Advantages of Growing “Summer” Native Grass Pastures

— Written By Glenn Detweiler and last updated by Judy Moore
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What are the advantages of growing a native warm season grass? Native Warm Season Grasses (NWSG) historically grew in North Carolina prior to European settlement with peak production occurring during the summer months. This fits right into our need to have a perennial warm season grass while fescue is dormant in the summer months allowing livestock producers to avoid Fescue toxicity and provide excellent gains over the summer using NWSG (Native Warm Season Grasses). Common NWSG include Big Bluestem, Little Bluestem, Indiangrass, Switchgrass and Eastern Gamagrass. Big Bluestem is important for livestock because it is so well adapted to our soils and climate with excellent drought tolerance and high yields that require minimal to no fertilizer and no lime inputs. When managed appropriately, this grass not only provides excellent forage for cattle during the summer months but may also be cut for hay, providing excellent feed for cattle in the winter. It is equally important as a perennial bunch grass that provides cover for wildlife due to its growth structure, which creates open space on the ground with canopy cover above. This structure provides safety for ground nesting birds, such as quail and wild turkeys. It allows safe movement for small mammals like rabbits. Most livestock and hay activity will occur after nesting is complete in late spring. When properly managed, Big Bluestem can provide multi-season habitat for many wildlife species. Since 2001, biologists have evaluated many habitat enhancement projects in western North Carolina. They concluded that NWSG, which includes Big Bluestem, has many advantages because of this dual purpose for cattle forage and wildlife habitat. They have developed a program (CURE) which provides technical assistance and equipment to farmers and landowners. Equipment includes herbicide sprayers, a native-grass no-till drill, and prescribed fire equipment used to establish and manage Big Bluestem fields. In general, a working plan is prepared by Mr. Jason Smith (area wildlife specialist) and the producer a year in advance and preparation begins in the fall before the actual planting begins. Smith provides equipment and guidance throughout the year for farmers to complete the work plan. Generally, with adequate rainfall and a 2 year establishment phase, a successful field of Big Bluestem will provide benefit to cattle and wildlife.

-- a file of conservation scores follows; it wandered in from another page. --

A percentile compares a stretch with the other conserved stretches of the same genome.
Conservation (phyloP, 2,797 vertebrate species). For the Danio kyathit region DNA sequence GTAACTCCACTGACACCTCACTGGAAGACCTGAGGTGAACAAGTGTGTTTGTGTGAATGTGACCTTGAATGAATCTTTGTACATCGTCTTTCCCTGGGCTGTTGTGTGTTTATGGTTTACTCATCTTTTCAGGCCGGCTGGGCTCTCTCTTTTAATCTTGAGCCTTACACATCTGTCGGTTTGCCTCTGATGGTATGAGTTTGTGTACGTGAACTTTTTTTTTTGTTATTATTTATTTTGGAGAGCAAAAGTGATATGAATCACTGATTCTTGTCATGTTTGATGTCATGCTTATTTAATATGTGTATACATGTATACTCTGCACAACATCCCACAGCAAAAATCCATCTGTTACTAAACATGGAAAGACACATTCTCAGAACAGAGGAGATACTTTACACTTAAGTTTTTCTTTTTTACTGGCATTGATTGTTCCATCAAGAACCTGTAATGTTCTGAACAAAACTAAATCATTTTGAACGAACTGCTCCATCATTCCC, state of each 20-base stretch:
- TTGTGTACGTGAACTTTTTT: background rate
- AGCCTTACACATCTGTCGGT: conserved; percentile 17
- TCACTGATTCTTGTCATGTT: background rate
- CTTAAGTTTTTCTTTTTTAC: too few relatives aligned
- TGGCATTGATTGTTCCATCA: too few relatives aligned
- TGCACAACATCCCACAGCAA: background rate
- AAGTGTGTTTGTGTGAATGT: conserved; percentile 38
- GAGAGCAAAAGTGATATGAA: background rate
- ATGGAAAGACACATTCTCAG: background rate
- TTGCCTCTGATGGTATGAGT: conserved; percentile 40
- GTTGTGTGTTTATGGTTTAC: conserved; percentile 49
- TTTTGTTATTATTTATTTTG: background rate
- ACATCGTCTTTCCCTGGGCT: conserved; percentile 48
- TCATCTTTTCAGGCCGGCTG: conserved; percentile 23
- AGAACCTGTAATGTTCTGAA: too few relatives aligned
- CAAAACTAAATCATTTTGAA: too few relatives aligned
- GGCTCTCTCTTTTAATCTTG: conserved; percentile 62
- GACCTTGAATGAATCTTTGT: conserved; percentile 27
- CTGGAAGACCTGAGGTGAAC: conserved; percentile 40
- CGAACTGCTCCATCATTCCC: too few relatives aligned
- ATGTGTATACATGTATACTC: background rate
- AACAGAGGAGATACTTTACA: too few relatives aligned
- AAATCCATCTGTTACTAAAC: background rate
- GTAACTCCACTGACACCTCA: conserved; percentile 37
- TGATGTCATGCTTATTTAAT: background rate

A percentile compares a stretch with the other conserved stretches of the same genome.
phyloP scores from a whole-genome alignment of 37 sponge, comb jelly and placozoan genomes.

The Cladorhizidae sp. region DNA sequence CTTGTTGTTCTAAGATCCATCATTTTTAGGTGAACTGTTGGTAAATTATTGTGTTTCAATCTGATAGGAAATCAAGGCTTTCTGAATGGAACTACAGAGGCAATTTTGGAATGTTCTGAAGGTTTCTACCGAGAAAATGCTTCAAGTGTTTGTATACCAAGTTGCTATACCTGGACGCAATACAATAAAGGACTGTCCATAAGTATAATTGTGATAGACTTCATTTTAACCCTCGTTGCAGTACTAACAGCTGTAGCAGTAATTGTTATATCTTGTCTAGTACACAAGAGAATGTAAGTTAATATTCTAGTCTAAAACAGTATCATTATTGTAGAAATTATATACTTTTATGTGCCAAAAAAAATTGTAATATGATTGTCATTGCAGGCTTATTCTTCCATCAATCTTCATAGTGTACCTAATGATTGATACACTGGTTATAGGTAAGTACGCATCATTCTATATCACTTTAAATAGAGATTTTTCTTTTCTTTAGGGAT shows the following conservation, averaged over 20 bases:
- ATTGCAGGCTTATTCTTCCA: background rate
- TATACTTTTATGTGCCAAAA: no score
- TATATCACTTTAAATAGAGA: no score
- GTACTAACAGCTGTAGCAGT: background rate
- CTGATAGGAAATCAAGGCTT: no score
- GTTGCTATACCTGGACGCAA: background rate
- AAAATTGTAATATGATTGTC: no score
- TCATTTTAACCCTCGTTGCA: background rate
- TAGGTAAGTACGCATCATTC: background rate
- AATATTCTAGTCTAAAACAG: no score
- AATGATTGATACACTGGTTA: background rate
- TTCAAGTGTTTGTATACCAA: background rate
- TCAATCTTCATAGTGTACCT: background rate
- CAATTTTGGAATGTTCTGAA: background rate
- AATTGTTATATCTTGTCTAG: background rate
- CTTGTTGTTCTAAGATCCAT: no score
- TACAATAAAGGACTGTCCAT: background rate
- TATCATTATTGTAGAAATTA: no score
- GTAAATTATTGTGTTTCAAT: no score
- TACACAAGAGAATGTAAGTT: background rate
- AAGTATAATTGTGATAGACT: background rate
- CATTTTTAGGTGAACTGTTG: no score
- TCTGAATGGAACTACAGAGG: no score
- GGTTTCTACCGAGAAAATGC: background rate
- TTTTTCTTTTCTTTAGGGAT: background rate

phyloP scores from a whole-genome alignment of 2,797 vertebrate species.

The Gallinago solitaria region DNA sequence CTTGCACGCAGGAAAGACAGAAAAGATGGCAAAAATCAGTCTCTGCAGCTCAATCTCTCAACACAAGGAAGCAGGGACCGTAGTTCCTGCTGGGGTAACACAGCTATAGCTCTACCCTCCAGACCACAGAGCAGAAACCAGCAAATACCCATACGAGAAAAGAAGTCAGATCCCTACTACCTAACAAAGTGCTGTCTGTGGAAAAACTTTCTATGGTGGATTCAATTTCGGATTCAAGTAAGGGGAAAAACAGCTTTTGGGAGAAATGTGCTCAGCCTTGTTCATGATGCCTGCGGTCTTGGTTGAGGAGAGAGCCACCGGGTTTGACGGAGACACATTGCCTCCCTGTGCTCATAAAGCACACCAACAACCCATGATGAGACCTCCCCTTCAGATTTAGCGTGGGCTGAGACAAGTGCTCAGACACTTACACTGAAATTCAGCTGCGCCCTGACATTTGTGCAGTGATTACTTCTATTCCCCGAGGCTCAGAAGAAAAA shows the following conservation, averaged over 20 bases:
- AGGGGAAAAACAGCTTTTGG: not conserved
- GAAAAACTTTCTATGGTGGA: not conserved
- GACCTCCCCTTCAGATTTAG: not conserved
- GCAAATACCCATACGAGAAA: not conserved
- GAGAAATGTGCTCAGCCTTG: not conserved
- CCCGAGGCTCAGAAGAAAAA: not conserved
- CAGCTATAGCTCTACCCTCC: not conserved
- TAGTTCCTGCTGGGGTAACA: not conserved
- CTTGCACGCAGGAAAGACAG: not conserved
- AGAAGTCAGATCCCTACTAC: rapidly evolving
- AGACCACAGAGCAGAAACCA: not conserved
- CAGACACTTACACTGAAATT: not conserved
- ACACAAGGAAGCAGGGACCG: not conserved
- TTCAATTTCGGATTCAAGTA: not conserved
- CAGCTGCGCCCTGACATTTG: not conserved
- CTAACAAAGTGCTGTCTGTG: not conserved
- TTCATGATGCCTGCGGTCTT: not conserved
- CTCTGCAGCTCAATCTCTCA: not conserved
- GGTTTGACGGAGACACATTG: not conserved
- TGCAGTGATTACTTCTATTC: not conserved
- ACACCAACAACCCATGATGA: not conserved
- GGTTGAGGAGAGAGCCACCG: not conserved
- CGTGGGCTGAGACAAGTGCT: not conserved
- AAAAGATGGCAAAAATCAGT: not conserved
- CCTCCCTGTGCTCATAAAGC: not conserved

Prescribed fire is an important tool to help manage Big Bluestem in late March to early April. Fire recycles some of the fertilizer and minerals quickly. It creates a black field surface which heats up fast in spring, initiating new plant growth. Fire safety is very important. There are a number of different fire burning options or the use of an herbicide instead of fire. The Wildlife Conservation Land Program (WCLP) hired Smith to help farmers and landowners establish Native Warm Season Grasses (NWSG) for forage and wildlife habitat in the western piedmont and mountains. If you are interested in using Big Bluestem for cattle, call the Cooperative Extension Service (704-736-8461) to discuss the pros and cons of Big Bluestem with your local Livestock Extension Agent, Glenn Detweiler. Detweiler assists in planning the educational programs occurring every 2nd Tuesday evening of the month at the Catawba Valley Cattlemen’s Association meeting. All are welcome.